Home > People > People moves > Walsh to exit as Crown Melbourne CEO as Victoria inquiry nears end

Walsh to exit as Crown Melbourne CEO as Victoria inquiry nears end

| By Robert Fletcher
Australian operator Crown Resorts has announced that Xavier Walsh is to step down as the chief executive of its Crown Melbourne facility later this month.

Walsh will exit the role on 20 August but remain with the business until 9 December, in line with the terms of his contract with the group.

Walsh joined Crown in 2008 as the chief operating officer of Cannery Casino Resorts, which operated in Nevada and Pennsylvania in the US before returning to Australia in 2013 to take on the same role with Crown Melbourne. 

He moved into the position of chief executive in December last year.

Crown said that it intends to announce an interim appointment to replace Walsh following consultation with the Victorian Commission for Gambling and Liquor Regulation.

Last month, an inquiry into Crown heard that Xavier Walsh and group executive chairman Helen Coonan “cannot be the credible face of change at Crown if it is to remain the licensee”, as they had held senior positions during the period when failings occurred.

Adrian Finanzio, the counsel assisting the commission into the operator and licence, presented his arguments against Crown’s suitability as a licensee. He said that the Bergin Inquiry into Crown’s suitability to hold a licence in New South Wales revealed major flaws, and that – based on the evidence submitted to the Commission in Victoria – the operator remains an unsuitable licensee.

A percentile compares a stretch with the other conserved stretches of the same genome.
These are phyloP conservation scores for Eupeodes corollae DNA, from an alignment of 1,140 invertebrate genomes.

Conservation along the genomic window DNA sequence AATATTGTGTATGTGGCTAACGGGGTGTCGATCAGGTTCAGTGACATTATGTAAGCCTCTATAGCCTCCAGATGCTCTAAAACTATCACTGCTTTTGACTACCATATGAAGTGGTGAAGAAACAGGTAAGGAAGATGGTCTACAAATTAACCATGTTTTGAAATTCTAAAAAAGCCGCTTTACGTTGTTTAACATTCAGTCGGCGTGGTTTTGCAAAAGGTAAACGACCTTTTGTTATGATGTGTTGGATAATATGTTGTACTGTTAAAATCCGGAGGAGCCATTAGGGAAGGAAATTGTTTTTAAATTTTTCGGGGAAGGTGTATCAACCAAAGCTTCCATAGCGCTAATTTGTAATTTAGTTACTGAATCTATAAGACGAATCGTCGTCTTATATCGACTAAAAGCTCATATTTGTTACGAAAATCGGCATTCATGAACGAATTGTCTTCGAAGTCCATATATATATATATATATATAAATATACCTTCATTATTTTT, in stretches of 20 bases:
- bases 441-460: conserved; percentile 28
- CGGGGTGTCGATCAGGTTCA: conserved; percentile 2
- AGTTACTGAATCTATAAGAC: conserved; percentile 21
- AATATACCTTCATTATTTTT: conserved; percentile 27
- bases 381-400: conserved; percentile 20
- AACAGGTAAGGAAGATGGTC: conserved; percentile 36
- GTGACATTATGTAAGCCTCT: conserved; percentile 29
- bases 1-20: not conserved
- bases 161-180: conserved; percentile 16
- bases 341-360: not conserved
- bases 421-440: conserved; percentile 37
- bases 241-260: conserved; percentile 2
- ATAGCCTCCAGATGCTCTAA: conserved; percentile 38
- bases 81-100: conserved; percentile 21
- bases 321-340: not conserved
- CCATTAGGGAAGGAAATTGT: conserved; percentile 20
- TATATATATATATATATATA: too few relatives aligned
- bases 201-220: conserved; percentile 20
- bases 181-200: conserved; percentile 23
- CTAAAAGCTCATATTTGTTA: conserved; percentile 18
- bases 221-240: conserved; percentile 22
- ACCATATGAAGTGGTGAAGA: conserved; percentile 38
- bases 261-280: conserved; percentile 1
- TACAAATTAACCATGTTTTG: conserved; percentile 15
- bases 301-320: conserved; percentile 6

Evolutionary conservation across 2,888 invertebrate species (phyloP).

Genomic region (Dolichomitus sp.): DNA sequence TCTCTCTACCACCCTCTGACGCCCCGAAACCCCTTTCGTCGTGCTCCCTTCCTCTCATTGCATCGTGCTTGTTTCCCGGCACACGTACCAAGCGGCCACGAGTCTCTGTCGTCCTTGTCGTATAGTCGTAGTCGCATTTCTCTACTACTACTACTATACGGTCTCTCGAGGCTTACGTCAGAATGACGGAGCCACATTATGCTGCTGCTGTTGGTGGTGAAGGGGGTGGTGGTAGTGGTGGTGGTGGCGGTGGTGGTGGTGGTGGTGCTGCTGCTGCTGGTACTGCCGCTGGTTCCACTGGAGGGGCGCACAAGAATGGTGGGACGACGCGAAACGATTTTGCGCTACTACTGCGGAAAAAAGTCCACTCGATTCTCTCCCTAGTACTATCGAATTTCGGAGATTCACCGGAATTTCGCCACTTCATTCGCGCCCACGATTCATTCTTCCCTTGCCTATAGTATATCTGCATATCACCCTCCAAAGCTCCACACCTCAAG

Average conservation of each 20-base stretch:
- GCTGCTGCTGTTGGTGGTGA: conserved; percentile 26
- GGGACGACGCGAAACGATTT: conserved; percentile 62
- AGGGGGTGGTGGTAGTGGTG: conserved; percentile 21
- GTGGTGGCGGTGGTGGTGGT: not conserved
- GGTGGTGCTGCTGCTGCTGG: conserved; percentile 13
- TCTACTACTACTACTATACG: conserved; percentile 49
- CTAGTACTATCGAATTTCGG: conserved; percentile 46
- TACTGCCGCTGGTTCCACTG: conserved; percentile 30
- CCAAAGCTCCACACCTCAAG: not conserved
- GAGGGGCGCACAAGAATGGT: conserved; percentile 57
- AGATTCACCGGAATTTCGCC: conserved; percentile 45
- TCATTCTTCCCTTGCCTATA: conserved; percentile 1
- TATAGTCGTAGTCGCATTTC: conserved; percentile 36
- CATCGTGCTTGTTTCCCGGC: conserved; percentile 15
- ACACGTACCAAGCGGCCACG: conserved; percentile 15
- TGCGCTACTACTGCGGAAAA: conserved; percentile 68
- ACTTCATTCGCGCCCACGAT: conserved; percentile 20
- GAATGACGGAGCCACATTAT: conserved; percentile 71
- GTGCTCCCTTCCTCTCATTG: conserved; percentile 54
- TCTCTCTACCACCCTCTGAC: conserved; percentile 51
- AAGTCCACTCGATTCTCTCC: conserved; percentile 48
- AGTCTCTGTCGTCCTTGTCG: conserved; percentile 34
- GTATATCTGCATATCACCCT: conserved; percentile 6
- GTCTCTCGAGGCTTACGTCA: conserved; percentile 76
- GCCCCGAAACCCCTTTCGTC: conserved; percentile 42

The announcement comes after Crown last week reopened its Crown Melbourne site after the Victorian government lifted novel coronavirus (Covid-19) lockdown restrictions in the state.

Crown Melbourne was forced to halt all gaming activities on 16 July when the state’s government announced a short lockdown in response to an increase in Covid-19 cases in Victoria.

Also last week, Crown Resorts paid AUD$61.0m (£32.5m/€38.0m/US$45.1m) to Victoria in response to an investigation into an underpayment of casino tax dating back to 2012.

The Victorian Royal Commission, which is conducting the investigation into Crown and its activities in the state, ruled Crown should make two payments to cover the underpayment of tax and related interest charges.

The Commission said a payment of $37m should be made to the Victorian Commission for Gambling and Liquor Regulation, representing an underpayment of casino tax by Crown Melbourne in the period from the 2012 financial year to the present day.

This tax was in relation to Crown’s incorrect deduction of certain bonus rewards provided to players in connection with play on Crown Melbourne’s electronic gaming machines.

The Commission also said a further payment of $24m must be made to the state of Victoria as penalty interest on the underpayment of casino tax during the period in question.

Subscribe to the iGaming newsletter